Logan Sandler graduated from SFTV in 2011 with a B.A. in Film Production, and three years later, while earning an M.F.A. from AFI in Film Directing, he developed his first feature film, Live Cargo. The film, which opened in NY last week and hits LA theaters Friday, April 7, is a gripping drama about a grieving couple who retreat to a remote Bahamian island where they become entangled in a dangerous turf war between the island’s mayor and a greedy human trafficker. The film stars Dree Hemingway (Starlet), Lakeith Stanfield (Atlanta), and Robert Wisdom (The Wire) and first premiered at the 2016 Tribeca Film Festival. It has since been in competition at the Warsaw Film Festival, Sao Paulo International Film Festival, AFI FEST and more. We chatted with Logan about his first feature film.
You wrote and directed Live Cargo, your first feature. How was the experience and what was your most memorable moment? It was exhilarating to say the least. Making a film is a voyage into the unknown (both literally and figuratively with Live Cargo) and shooting on a remote island in the Bahamas with few resources does not make the journey any easier. In order to tell this island’s story, I had let go and allow my vision to constantly evolve. I became inspired all over again by the people, place, weather and sounds the longer we were there – the local culture and our story meshing into one.
In terms of the literal voyage, a lot of the film was shot on boats and underwater. One of my most memorable moments was when I jumped off of a diving boat with world-renowned underwater cinematographer Peter Zuccarini to film our spearfishing sequences. Later that day, a big storm was coming our way – you could see it quickly coming towards us. Having to get all of the crew onto the boats, then speed back to home base racing against this Caribbean squall was a very “wow” experience.
The film tells a story about human sex trafficking. What inspired you to tell this story? In 2013, a 40-foot boat filled with Haitian migrants capsized off the shores of my hometown, an island in the Bahamas. Directly affecting my neighbors and island family, I was unable to shake that specific headline from my mind – a human trafficking tragedy leaving over thirty dead. For months I heard firsthand stories of their struggle to save the surviving stranded refugees on a nearby reef. I knew with this real life tale that I had found the heart of my first film. I was deeply touched and moved by the compassion embodied by everyone on the island who came together to help those in need. With that, I felt there was a certain awareness I wanted to bring to the subject and the Caribbean region in which incidents like this occur.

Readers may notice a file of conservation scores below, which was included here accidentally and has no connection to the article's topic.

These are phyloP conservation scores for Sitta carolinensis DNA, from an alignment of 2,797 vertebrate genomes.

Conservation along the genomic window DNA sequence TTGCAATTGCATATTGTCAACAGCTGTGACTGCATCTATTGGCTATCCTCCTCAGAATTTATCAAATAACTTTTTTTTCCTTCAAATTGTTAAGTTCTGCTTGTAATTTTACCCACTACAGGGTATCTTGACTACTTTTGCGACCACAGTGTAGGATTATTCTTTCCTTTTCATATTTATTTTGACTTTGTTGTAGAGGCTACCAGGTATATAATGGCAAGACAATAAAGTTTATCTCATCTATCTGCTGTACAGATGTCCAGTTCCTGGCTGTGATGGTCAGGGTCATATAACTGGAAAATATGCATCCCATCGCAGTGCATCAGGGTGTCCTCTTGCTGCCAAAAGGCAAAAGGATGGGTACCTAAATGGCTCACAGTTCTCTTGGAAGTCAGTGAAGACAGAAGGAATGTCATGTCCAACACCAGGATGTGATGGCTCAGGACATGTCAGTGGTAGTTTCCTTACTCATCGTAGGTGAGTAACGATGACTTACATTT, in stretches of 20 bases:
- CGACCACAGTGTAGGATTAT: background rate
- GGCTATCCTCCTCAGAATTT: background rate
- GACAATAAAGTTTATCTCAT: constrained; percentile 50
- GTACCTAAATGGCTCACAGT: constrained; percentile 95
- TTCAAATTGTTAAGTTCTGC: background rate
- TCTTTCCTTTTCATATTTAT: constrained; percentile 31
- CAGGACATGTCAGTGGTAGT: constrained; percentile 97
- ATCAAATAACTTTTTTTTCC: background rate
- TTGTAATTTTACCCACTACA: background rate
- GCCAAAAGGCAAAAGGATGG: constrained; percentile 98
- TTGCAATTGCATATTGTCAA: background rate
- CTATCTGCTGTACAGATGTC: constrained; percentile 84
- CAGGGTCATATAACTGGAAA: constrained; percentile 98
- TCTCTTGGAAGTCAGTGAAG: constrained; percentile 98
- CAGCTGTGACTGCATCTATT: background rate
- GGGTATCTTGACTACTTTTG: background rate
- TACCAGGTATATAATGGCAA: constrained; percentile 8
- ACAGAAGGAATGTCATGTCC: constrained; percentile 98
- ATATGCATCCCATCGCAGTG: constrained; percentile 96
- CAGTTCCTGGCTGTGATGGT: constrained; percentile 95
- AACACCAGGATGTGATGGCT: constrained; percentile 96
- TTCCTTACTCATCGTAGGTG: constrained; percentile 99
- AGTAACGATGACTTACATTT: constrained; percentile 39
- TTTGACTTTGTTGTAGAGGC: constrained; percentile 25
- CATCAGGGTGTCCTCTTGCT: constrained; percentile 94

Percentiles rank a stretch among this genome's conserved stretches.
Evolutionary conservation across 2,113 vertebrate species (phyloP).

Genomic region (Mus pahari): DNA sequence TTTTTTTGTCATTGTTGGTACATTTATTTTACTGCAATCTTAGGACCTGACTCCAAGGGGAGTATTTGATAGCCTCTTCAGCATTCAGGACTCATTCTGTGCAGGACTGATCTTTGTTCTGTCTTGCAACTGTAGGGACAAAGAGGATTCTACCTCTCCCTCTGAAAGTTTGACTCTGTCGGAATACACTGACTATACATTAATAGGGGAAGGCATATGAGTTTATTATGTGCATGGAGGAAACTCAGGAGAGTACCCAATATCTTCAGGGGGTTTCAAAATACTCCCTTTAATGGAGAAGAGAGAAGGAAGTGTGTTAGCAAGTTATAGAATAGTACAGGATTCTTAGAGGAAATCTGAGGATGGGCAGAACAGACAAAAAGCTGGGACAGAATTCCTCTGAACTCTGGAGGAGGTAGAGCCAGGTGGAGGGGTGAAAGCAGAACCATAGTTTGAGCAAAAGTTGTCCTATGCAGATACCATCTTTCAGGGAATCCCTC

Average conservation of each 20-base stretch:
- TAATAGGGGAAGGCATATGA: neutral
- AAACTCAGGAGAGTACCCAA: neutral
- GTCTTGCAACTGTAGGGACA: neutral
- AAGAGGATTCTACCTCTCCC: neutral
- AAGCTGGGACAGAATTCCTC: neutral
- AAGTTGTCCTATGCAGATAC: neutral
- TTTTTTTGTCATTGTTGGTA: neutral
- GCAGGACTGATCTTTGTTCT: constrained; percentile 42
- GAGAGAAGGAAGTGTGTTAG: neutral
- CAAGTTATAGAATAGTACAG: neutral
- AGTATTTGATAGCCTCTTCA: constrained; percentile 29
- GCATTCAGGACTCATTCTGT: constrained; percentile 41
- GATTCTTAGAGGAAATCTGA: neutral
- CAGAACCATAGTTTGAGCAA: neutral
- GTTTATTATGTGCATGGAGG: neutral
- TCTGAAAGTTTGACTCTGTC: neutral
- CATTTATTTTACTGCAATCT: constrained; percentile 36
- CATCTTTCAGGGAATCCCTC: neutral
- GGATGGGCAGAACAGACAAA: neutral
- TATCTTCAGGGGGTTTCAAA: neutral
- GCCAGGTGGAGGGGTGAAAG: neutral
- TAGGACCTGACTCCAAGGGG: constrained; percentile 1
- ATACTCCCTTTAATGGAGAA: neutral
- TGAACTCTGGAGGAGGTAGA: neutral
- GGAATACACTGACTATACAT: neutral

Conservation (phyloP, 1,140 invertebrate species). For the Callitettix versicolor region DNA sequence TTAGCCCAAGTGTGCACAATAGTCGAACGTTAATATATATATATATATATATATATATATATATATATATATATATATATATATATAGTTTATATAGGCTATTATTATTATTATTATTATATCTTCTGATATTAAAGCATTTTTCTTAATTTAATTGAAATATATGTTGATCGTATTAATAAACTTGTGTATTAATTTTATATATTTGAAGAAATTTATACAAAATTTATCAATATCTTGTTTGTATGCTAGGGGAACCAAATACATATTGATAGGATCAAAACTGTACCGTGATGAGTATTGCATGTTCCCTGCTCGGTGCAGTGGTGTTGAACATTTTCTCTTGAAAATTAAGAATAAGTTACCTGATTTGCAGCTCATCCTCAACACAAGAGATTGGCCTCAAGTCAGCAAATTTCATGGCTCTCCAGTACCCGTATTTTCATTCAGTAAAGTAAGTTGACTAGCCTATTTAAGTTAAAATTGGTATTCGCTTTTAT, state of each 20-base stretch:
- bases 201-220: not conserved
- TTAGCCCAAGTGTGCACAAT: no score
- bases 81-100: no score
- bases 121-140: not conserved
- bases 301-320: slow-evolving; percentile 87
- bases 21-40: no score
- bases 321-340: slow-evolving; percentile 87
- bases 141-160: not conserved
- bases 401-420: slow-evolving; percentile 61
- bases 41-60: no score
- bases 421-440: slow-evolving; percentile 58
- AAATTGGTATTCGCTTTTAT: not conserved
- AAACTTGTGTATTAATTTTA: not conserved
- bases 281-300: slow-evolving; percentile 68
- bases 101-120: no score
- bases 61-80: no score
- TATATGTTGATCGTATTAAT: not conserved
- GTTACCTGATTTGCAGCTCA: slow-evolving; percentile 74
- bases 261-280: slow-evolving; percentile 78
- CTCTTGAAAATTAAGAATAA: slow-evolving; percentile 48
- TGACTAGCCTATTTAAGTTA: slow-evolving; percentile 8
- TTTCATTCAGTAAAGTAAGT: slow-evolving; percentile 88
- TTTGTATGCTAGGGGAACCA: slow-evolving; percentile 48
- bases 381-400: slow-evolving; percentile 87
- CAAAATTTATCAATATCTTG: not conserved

Several LMU alumni worked on the production. How was that, and how did it come about? The first producer attached to the project was Mortimer Canepa ’11, whom I met while I was a student at LMU. We both shared a passion for film, and he loved my senior thesis, All It Will Ever Be. After he saw that short, he said whenever I got around to making my first feature, he should be the first one I call. I began to develop Live Cargo as a second year fellow at AFI, and that’s when I approached Mortimer to figure out how we could get the ball rolling. I’d also met another producer on the film, current student Randy Harris, during my time at LMU, as well as a gaffer on the project, David Cronin ‘08. We’ve been friends for years, and have always known that we would try to work together. The relationships and friendships I made at LMU have truly played an integral part in my career thus far. It’s definitely comforting to have people on your team that have been with you from the beginning. I can’t stress enough how valuable they all have been!
The film premiered at Tribeca last year and you’re still on the festival circuit. What are some tips you’d like to share with filmmakers as they navigate festivals? The experience has truly been amazing. The festival organizations really take care of the filmmakers. Each country’s audience is totally different, which is exciting. I can say that from visiting these festivals, my ability to speak about the film has improved tremendously. The trick we face as filmmakers is expressing ourselves and our ideas to others. We may have a wealth of knowledge and an understanding of the film in our heads, but the goal is to be able to distill it down into something everyone can grasp and understand – clear and articulate. When you begin hitting the festival circuit you really have to make sure you are speaking about the film in the way that you want others to understand it. That said, as a filmmaker you have to understand the potential dialogue your film could generate.
What’s up next for you? Keep making more films and hopefully enter into the television world. I have a few exciting projects in different stages of development. Stay tuned!
Live Cargo opens this Friday in LA at the Arena Cinelounge and will be available on: iTunes, Amazon Video, Vudu, Google Play, Microsoft Movies & TV, Vimeo and Hoopla.